"Pee-Wee's Big Holiday" (Netflix/Glen Wilson)

Like auto-tuning for your face: This is why those “shocking" paparazzi photos of celebs aging go viral

A Vulture story likening film effects to "plastic surgery with a mouse click" shows how unreal images can be


Mary Elizabeth Williams
April 5, 2016 11:38PM (UTC)

The human body is officially is a gross, ugly thing that nobody wants to look at. Fortunately, as an enlightening, terrifying feature by Logan Hill in Vulture reveals, you don't have to! In what Vulture calls "Plastic Surgery With a Mouse Click," Logan reveals that Hollywood is now using advancements in technology not just to create blockbuster special effects, but to dramatically change the appearance of the performers — and their performances.

Special effects are as old as cinema itself — as actor Geoffrey Rush reminds Vulture, "We’ve always had trick photography. They would spend four hours lighting a Bette Davis shot. Now every shot is CG. We’re all going back to Georges Méliès." But along with technological smoke and mirrors, there's also always been a deep respect for the transformative craftsmanship of film as well — the artistry of wigs and makeup, and the intense work that actors bring to physically inhabit their roles. Now, however, whether it's adding muscles on a superhero, a boost of tears on a sad expression, or whittling off pounds, years, or another performer's entire face, anything is possible. And very little needs to be real.

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The boundaries of what digital enhancement can do have been expanding for years now — along with questions over what now constitutes authentic acting. Veteran character actor Andy Serkis has repeatedly been considered — and shut out — of Oscar contention for his computer enhanced roles in the "Lord of the Rings" films and the "Planet of the Apes" ones. But now, as an industry show runner says, CG can be used for everything from replacing the face of an actor who had to drop of out of a TV project to wiping out a pimple or eye bags.

Effects teams perform "digital dermabrasion, removing any age spots or imperfects," firm up skin, reduce areas "like earlobes and noses that grow larger with age," and more. Vulture introduces us to the chilling phrase digital "youthenizing" -- a homophone for mercy killing -- to describe what 63 year-old Paul Reubens underwent to appear as the ever youthful Pee Wee Herman in the recent "Pee Wee's Big Holiday."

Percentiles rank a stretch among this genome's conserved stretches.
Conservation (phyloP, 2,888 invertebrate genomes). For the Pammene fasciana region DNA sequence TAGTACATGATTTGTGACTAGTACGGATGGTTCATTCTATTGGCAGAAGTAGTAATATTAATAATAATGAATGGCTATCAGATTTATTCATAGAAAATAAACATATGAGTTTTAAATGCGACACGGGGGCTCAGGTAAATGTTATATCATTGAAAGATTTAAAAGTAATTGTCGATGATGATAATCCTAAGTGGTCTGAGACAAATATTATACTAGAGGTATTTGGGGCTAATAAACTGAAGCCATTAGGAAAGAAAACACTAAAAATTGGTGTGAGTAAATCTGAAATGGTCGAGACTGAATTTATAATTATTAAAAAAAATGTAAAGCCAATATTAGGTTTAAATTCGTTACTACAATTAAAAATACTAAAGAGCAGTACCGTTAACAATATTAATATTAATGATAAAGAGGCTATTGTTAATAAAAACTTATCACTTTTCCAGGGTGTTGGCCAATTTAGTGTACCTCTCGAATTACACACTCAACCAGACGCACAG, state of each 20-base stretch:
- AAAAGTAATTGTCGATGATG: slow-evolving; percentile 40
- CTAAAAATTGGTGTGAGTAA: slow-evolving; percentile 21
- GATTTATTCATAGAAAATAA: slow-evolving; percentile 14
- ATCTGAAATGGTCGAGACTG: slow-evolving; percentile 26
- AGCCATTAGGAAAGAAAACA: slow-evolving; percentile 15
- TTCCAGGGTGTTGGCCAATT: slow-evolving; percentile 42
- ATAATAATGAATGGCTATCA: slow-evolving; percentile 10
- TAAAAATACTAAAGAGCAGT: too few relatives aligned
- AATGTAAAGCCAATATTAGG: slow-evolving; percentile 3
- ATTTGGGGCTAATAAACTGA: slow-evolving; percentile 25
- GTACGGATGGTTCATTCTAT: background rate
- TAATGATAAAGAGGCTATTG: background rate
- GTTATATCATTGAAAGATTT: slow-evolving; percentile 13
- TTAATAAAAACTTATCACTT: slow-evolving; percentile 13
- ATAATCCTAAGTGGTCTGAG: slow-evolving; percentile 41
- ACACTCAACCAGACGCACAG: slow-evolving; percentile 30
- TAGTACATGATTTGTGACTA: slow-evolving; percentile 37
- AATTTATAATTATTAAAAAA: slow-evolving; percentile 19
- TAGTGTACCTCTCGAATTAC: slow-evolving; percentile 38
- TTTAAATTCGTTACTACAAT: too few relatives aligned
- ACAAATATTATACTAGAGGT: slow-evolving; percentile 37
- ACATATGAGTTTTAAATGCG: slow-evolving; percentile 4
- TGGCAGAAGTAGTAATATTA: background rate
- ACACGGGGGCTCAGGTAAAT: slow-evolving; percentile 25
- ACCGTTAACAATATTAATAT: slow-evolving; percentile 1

And a visual effects editor explains, "I’ve done beauty retouching on women who are practically supermodels, but because they’ve got an extra few ounces …" It's now fairly commonplace to visually stretch actors to make them longer and leaner. An entertainment attorney explains, "It’s in everyone’s best interest that [an actress] not look haggard and that her jowls don’t look too old or whatever." An Oscar nominated editor, meanwhile, says he offers directors three options: "slightly retouched, quite retouched, or full-on taxidermy."

Kind of makes you understand why the paparazzi industry seems even more bloodthirsty than ever lately. If a former television performer appears outside in the real world with lines or thinning hair, if an old photo emerges of a desirable actor with a few extra pounds, if a famous woman walks down the street in normal clothing and without benefit of as yet still imaginary real time photoshopping, there's an inevitable gleefulness to the exposure. Look at that — a human being walking around in a meat suit, just like us! GOTCHA! Now let's all go back to self-loathing for not looking like even people who are "practically supermodels" really look.

Aside from the ethical issues that the industry is grappling with — you're putting that actor's face on what now? — the implications for what happens when it's so easy to tweak are fascinating to consider. It's one thing to — as Hollywood teams have — conceal a pregnancy or adjust an actor's body during reshoots months after a film has wrapped. It's something else to blast off an "extra few ounces" on ears that the years have made slightly larger, or even adjust a smile "so it looks a little more genuine." It's like auto-tuning, but for your face and your acting.

Yet if there's a glimmer here that somehow, even as we descend ever deeper into Uncanny Valley, there's a part of us that still longs for something not quite buffed and waxed to perfection, it may be this revealing tidbit — a quote from Lola Visual Effects' co-founder Edson Williams from the book "Masters of FX," in which he explains the wonder of technology not to do but to undo. "They’ll come in with too much Botox," he says. "There’s no movement in their brows. There’s been a few projects where we’ve had to animate the brow to give the performance it should be giving." What a glorious time to be working in entertainment, when computers are last able to achieve kind of expressiveness that just having a face used to do on its own.

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Mary Elizabeth Williams

Mary Elizabeth Williams is a staff writer for Salon and the author of "A Series of Catastrophes & Miracles."

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